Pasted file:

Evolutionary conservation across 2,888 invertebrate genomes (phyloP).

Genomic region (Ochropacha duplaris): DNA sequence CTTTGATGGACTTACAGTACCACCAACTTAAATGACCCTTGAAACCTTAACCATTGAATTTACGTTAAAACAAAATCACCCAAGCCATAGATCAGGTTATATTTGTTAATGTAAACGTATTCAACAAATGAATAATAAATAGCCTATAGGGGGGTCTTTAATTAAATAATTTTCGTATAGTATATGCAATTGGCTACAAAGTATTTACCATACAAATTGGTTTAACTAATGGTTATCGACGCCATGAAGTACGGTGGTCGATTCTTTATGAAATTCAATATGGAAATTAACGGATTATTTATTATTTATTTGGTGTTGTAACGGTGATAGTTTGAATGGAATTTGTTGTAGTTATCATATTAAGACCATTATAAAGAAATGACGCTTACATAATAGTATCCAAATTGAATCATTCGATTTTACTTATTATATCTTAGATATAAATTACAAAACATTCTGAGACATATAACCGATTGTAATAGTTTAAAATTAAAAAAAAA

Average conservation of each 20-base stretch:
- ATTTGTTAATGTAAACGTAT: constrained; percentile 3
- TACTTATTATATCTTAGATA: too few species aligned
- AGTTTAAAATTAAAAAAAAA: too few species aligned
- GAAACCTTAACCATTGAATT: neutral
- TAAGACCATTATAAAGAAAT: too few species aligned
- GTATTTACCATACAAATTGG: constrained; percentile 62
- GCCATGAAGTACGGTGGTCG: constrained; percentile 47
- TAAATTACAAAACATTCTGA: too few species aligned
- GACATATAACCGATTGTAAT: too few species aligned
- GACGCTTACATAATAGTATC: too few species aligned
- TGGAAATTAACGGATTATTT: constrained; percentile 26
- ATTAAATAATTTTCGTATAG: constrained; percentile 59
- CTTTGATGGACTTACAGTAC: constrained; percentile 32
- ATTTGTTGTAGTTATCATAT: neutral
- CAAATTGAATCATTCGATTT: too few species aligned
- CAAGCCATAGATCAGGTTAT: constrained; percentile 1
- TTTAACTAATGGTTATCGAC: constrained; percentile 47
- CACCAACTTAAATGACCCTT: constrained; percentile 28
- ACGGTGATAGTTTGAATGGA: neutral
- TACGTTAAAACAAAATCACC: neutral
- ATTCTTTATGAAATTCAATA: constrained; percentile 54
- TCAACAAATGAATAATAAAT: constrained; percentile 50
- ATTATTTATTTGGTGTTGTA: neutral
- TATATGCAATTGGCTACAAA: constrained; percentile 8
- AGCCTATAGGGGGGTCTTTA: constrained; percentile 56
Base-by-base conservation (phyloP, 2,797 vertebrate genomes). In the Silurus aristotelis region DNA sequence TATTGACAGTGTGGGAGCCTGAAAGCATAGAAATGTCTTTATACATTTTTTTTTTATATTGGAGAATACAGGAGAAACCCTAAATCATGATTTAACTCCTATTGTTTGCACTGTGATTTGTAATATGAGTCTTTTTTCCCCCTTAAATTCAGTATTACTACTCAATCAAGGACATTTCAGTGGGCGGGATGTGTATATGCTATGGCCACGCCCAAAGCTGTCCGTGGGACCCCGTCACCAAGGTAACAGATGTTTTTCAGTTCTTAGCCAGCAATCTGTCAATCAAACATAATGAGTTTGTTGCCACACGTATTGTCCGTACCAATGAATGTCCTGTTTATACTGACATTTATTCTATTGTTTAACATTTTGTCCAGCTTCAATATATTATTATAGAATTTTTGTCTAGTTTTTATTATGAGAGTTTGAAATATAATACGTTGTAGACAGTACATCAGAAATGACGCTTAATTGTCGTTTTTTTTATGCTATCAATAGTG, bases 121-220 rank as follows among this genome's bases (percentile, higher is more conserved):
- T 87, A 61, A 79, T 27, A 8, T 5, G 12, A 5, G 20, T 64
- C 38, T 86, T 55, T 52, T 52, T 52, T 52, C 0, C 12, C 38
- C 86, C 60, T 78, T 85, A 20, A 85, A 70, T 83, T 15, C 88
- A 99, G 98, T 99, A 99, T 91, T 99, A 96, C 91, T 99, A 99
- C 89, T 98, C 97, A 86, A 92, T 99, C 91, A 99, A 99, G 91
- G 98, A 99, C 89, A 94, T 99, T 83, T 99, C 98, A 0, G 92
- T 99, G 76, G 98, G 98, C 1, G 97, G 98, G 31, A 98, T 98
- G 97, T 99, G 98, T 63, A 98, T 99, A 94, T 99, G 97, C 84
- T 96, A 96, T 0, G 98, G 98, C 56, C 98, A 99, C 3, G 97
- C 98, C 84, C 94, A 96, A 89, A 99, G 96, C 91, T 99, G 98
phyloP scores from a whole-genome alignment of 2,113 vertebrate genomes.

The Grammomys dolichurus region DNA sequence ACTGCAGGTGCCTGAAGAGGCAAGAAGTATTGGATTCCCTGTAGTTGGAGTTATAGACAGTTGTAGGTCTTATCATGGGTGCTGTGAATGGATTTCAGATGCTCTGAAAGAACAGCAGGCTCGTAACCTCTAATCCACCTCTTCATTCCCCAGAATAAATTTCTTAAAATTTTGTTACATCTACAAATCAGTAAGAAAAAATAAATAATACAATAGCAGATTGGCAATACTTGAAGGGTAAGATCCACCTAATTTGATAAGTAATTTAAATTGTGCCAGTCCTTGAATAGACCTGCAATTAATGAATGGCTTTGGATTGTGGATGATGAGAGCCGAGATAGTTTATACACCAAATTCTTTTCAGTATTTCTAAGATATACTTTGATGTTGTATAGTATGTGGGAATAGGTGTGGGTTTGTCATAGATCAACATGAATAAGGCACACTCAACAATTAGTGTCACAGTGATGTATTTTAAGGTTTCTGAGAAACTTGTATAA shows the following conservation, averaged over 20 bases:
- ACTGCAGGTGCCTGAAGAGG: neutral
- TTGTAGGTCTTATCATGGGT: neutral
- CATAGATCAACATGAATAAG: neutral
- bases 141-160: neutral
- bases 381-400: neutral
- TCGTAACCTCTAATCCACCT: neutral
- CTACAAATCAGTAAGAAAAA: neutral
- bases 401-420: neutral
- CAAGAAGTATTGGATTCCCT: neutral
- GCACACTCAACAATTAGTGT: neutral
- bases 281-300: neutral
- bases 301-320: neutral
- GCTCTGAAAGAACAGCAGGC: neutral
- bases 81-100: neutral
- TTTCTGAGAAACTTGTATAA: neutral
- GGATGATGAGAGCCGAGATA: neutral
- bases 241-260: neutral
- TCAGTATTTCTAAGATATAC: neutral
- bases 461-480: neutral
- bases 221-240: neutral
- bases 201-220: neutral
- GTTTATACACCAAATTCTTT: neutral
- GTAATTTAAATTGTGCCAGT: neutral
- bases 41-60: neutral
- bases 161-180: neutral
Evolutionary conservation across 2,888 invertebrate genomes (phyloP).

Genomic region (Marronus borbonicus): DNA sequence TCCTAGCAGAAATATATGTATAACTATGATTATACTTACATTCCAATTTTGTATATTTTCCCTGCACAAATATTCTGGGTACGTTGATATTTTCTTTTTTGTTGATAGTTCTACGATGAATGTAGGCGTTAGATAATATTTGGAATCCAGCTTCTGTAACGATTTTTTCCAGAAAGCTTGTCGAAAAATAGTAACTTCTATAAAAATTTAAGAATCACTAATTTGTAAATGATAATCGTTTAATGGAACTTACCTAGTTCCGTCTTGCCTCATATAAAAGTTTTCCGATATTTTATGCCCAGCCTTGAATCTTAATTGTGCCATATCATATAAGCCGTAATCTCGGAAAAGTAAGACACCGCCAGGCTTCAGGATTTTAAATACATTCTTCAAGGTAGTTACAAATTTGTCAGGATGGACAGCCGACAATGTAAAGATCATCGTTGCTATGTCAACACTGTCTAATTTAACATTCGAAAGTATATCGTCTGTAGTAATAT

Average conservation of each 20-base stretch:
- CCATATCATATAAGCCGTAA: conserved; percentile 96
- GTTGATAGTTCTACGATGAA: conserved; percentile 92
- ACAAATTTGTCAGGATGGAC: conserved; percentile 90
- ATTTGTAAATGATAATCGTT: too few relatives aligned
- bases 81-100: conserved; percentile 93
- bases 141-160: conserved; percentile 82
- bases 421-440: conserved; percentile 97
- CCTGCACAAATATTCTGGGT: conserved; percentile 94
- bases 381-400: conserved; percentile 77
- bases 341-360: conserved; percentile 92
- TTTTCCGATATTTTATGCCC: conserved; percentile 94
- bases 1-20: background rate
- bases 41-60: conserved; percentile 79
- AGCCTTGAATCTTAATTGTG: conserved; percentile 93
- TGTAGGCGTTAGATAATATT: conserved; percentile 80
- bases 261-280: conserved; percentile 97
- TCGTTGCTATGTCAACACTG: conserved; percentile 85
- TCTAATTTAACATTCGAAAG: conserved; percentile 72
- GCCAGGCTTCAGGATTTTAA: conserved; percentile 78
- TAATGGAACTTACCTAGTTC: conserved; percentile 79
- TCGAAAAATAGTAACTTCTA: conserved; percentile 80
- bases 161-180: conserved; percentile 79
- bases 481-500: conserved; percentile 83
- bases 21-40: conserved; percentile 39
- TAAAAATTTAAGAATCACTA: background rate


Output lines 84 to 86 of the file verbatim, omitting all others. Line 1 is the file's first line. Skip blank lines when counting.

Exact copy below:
- TGTAGGCGTTAGATAATATT: conserved; percentile 80
- bases 261-280: conserved; percentile 97
- TCGTTGCTATGTCAACACTG: conserved; percentile 85